The story is told through two narratives, separated by generations but connected by one boy. This boy was born as the world was falling apart; on his shoulders fell the heaviest burden. He was destined to find the Crowman and bring his story to the world. The Crowman was revered and feared in equal measure, but in this mythical being lay the last hope of humanity. Gordon Black was born amongst a freak snowstorm, flapping black wings and a primal scream - his specialness was clearly marked but he grows up largely unaware of the gifts and offerings people leave on the doorstep of his ordinary home. It is not until the world economy collapses and governments fracture, leaving room for fanatics and totalitarian regimes that Gordon gets any glimpse of his own path. In England The Ward are gaining power, a monstrous regime seeking absolute control, and are set on rooting out anyone with links to the Crowman. Gordon's family are under suspicion, and the boy himself is in terrible danger.
Years later a young girl is marked out as special too. Megan is visited by the Crowman in the woods, she has been selected as a Keeper, but it is a difficult journey to make, learning his history and ways. The wise man, Mr Keeper, knows there is a prophecy making Megan even more important that she realises. Gordon's tale is told partly by him and partly by Megan, as he travels across the country seeking the Crowman. Both suffer fear and pain, but both become ever stronger as they fulfill their destinies.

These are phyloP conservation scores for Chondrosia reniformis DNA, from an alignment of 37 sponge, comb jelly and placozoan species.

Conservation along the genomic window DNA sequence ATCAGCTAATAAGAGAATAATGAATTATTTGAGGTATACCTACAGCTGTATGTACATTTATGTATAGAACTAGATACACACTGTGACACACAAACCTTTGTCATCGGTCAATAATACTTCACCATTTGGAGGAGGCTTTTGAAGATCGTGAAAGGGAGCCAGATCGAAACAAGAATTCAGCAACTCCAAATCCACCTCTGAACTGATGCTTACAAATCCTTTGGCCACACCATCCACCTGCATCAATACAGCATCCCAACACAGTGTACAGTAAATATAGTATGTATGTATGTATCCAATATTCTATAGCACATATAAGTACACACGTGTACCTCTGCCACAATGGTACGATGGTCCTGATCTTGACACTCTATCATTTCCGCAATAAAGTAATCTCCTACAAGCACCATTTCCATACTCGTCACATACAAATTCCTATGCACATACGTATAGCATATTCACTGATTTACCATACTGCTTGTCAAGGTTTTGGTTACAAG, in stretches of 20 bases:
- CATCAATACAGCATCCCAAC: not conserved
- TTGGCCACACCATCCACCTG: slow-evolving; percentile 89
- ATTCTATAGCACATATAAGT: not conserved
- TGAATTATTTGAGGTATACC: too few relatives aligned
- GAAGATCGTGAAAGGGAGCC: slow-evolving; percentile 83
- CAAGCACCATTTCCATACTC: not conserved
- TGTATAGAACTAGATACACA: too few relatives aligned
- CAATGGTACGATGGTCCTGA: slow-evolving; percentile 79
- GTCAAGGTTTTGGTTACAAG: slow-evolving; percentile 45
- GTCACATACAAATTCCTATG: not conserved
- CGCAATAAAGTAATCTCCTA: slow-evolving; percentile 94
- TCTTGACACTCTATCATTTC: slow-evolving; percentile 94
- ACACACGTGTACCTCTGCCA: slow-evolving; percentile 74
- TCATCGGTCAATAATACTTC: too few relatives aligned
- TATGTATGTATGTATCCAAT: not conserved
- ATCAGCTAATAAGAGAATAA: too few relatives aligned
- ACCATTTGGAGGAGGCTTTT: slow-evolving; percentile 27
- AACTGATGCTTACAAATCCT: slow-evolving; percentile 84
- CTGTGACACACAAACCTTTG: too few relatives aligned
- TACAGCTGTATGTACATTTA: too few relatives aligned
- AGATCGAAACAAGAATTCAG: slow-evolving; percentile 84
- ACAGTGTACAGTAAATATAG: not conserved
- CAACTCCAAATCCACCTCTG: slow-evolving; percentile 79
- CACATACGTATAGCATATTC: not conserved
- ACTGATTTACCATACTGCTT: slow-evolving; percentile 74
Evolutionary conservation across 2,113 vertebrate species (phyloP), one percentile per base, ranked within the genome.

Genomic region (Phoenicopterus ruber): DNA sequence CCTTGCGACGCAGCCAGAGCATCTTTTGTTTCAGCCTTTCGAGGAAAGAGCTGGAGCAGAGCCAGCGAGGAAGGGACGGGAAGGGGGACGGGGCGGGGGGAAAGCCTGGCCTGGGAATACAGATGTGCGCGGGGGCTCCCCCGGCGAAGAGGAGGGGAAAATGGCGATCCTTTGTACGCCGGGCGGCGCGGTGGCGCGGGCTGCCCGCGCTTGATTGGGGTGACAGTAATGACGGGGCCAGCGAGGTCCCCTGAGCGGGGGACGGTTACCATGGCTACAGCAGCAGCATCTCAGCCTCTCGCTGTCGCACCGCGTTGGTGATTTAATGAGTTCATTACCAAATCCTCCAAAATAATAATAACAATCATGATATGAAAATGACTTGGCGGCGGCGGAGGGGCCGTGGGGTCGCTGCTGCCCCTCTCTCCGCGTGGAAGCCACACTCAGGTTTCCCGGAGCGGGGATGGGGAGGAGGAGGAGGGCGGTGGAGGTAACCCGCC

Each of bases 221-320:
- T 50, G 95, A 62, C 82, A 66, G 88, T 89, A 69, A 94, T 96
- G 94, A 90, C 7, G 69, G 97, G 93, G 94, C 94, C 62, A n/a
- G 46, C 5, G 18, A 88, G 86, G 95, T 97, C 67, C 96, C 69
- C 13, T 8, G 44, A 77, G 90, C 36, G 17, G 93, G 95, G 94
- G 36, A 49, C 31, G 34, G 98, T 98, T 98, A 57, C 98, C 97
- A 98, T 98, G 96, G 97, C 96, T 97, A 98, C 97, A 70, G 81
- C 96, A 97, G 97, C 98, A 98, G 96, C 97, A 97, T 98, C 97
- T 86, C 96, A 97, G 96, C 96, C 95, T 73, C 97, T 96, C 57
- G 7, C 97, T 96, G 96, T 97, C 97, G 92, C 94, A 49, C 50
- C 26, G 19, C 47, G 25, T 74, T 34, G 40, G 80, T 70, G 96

There is a duality at play in Black Feathers that I found constantly appealing. The Crowman is also Black Jack, the scary trickster. He is neither good nor evil, but both. He gives strength but also causes weakness. Gordon and Megan, boy and girl, are both powerless and powerful. As children they have little influence in the world, yet both are marked out as special, capable of accessing inner resources adults rightly fear. There are also these beautiful liminal spaces the pair inhabit. They occupy a position between childhood and adulthood, full of potency and potential. They take to the forests, living away from other people. They spend time somewhere between waking and dreaming, gaining access to hidden knowledge. It is their closeness to the land that holds out hope for humanity.
What frightened me is the near-truth of much of the collapse of society, and the powerlessness Gordon feels. It is too easy to imagine a world thrown into panic once someone has painted it for you as D'Lacey does. The panic, hoarding, stealing and the rise of a faction promising to put it all right using strong arm tactics send shivers right through me. Gordon's desolation on having to face an unimaginable future alone tapped into some serious childhood fears. I thought it was beautifully written; at times I forgot I was reading a story, I was living it.
I love lots of books, for lots of different reasons. Every book I talk about on my blog is here because I think it is good enough to recommend. Sometimes though a book captures your imagination in a way that it takes residence in your brain, and the more you think about it, the more special it becomes. That's Black Feathers.
I read Black Feathers on a NetGalley eARC, courtesy of Angry Robot, for which I am very grateful. It is available now in Paperback, and I urge you all to grab a copy as soon as possible. It is the first of two parts of The Black Dawn.